On September 2 in the year of our lord 1964, the heavens gave us a true talent in the form of a young man named Keanu Reeves, eventual star of The Day the Earth Stood Still (remake), A Walk in the Clouds and Much Ado About Nothing (1993, not 1967, 1973, 1974, 1977, 1978, 1984, 1987, 1993, 1995, 2011, 2012, 2013, 2016, etc.). But unlike most of Hollywood, Keanu was born as a hyphenate, flexing his skills as a musician along the way. His work as a member of Dogstar proved Keanu’s unparalleled prowess early on, and as such, we’re here to celebrate his most important musical moments.

Let’s say you took the Verve Pipe, Dishwalla, Edwin McCain, Deep Blue Something, Fuel, Toad the Wet Sprocket, Hootie and the Blowfish and every single ’90s alt band, good or not, and put them in a blender — the resulting vomit paste of mediocrity would sound something like Dogstar, who worship Big Star one minute and come off like they just discovered Suede another. This band is by no means an embarrassment to Keanu (just the bassist), but there isn’t a single interesting thing here at all.

Everything about this movie is 100 percent all over the place, and indicative of the post-Tarantino “wacky caper” rush of the late '90s. From the music of Los Lobos and the production by Danny DeVito to the soundtrack by Wilco, the Replacements, Spearhead and Helmet (!), this film, by writer / director Steven Baigelman, is a hot mess (his only directorial effort to date). If there is one redeeming quality, it’s the title, which is directly lifted from that goddamn Soundgarden classic “Outshined.”

Nü-metal and the horribly termed “alt-metal” might have been in full swing by the time The Matrix came out, but nothing put the punctuation on it all quite like its soundtrack. At no other point in music history has there been anything as sick as Keanu fully embracing his power as The One, looking deep into the coded world he dwells and ascending to the sky, all while Rage Against the Machine blasts defiantly. Plus, the rest of the soundtrack is rounded out by other greats of the time: Rob Zombie, Deftones, Ministry, Marilyn Manson, Massive Attack — everyone you could want.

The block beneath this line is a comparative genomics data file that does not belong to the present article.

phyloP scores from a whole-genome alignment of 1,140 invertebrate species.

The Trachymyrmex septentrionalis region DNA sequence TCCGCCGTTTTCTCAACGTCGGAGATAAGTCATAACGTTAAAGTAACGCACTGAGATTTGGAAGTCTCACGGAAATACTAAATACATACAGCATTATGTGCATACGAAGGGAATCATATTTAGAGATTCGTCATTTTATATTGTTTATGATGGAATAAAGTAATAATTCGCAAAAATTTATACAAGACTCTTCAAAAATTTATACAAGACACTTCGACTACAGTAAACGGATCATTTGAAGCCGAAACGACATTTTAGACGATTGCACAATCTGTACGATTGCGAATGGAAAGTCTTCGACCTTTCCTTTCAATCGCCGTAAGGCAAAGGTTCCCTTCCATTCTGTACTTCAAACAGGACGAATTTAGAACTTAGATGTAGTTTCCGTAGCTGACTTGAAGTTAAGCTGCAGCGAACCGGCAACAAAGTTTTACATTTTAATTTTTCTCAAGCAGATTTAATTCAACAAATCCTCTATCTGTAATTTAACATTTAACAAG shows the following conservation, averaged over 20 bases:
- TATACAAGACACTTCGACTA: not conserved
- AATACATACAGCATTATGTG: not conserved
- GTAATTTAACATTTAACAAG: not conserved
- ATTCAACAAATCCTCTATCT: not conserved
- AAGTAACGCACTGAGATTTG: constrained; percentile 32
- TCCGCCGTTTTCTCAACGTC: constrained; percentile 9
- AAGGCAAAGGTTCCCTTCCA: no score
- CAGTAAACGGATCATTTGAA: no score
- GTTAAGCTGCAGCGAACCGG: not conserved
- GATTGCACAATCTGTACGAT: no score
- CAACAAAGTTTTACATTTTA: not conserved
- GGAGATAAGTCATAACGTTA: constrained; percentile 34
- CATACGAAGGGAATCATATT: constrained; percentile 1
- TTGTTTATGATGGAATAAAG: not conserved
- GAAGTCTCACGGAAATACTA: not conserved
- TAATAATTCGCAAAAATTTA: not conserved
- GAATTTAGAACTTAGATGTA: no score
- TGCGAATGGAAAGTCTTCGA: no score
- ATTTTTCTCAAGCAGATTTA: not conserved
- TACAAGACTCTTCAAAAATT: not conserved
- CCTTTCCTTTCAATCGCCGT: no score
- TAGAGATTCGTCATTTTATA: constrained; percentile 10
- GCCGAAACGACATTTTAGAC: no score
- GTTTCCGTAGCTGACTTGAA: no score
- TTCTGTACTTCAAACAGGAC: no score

If you haven’t managed to see Eli Roth’s Knock Knock, feel free to never do that. The biggest feat the director manages to accomplish is making 90 minutes feel like 180, as if you, too, are strapped to a chair against your will and tortured, as Keanu is for a good deal of the runtime. But if you must know, Reeves is an architect working at home while his wife and kids are out with ... grandma, maybe? Visiting a new school? Who knows. Before he was an architect, though, Keanu was a cool-ass hipster DJ, like if James Murphy completely failed and had to get a square job. This gets turned around on him, as later in the movie, the two evil succubi who have captured him tie him down and play some really loud feedback in his ears, because, uh, Chekhov’s gun?

Let’s be real — Keanu will always be cool AF. Did you see him in John Wick? All slick black suits and smoldering sexuality. So, why oh why does he look so goddamn corny rapping along to the Biggie classic “Big Poppa”? It’s like the first time your dad learned about rap and decided, “Hey, I’m going to embarrass my children,” and started throwing hand signs. Keanu, stick to the leather trenches.

No matter how many tearjerkers he takes on in his lifetime, or how many times he wears sunglasses and unloads an automatic weapon on a foe — even if he was to save a flaming bus filled with disabled children — Keanu will always be known as MENSA poster child Ted “Theodore” Logan, co-founder of Wyld Stallyns.